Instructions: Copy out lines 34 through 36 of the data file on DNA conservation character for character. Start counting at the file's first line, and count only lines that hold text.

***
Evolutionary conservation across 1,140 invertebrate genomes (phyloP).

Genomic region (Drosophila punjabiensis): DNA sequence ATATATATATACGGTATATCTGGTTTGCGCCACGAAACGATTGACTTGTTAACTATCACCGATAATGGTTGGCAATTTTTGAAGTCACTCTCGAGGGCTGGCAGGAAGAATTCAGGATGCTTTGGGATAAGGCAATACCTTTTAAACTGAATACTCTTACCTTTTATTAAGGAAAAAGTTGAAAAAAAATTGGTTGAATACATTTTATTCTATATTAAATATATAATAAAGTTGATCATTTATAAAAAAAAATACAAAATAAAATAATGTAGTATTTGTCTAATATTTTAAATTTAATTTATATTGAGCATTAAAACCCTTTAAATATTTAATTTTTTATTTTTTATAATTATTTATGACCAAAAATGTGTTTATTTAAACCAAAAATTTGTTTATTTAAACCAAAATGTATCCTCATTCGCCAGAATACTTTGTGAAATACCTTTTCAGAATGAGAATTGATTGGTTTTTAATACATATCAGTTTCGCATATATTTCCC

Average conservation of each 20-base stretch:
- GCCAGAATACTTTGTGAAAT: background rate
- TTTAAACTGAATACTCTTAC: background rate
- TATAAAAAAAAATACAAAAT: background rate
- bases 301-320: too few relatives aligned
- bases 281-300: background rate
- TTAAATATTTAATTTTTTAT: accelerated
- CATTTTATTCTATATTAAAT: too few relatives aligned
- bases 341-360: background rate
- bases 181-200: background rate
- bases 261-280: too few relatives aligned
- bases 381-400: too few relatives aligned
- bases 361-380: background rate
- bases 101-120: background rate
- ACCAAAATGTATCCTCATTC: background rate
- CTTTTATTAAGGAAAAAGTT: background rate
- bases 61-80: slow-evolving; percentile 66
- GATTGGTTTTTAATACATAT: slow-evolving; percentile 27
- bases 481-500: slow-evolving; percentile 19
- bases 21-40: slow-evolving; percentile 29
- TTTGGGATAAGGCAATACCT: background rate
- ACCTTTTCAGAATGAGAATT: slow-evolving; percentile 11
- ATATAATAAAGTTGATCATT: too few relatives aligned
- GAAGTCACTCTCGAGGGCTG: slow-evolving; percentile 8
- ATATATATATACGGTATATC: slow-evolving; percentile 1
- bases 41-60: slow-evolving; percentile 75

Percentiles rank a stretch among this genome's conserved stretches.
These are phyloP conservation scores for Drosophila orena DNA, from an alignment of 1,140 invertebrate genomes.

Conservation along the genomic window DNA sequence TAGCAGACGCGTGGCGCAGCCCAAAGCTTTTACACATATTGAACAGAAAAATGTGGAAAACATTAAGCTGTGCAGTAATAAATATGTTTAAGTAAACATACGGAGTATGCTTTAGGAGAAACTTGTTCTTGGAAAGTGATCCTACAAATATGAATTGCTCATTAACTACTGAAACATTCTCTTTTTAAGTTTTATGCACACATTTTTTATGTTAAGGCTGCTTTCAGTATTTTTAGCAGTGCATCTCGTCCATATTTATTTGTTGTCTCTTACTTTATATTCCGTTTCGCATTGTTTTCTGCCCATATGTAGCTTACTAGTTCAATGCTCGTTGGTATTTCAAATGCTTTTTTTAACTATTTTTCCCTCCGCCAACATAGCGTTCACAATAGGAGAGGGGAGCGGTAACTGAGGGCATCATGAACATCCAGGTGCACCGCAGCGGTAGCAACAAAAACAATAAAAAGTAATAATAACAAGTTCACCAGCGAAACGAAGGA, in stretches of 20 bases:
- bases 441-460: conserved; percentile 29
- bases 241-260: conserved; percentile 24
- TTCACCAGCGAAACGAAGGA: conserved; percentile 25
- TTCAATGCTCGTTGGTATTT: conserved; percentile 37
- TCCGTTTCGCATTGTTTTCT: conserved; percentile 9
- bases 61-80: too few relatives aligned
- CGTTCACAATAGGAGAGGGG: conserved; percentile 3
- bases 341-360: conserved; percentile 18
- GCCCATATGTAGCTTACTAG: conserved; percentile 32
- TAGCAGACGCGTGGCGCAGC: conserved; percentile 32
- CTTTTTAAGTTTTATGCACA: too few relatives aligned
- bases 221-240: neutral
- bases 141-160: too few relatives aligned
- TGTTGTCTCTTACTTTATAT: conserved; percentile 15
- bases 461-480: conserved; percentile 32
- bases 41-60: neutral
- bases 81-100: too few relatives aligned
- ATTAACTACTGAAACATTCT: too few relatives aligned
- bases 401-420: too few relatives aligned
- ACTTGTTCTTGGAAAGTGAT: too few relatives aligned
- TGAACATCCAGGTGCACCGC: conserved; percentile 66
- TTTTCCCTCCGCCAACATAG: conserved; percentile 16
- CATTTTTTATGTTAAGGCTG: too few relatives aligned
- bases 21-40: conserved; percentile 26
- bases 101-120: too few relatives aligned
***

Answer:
- TTCACCAGCGAAACGAAGGA: conserved; percentile 25
- TTCAATGCTCGTTGGTATTT: conserved; percentile 37
- TCCGTTTCGCATTGTTTTCT: conserved; percentile 9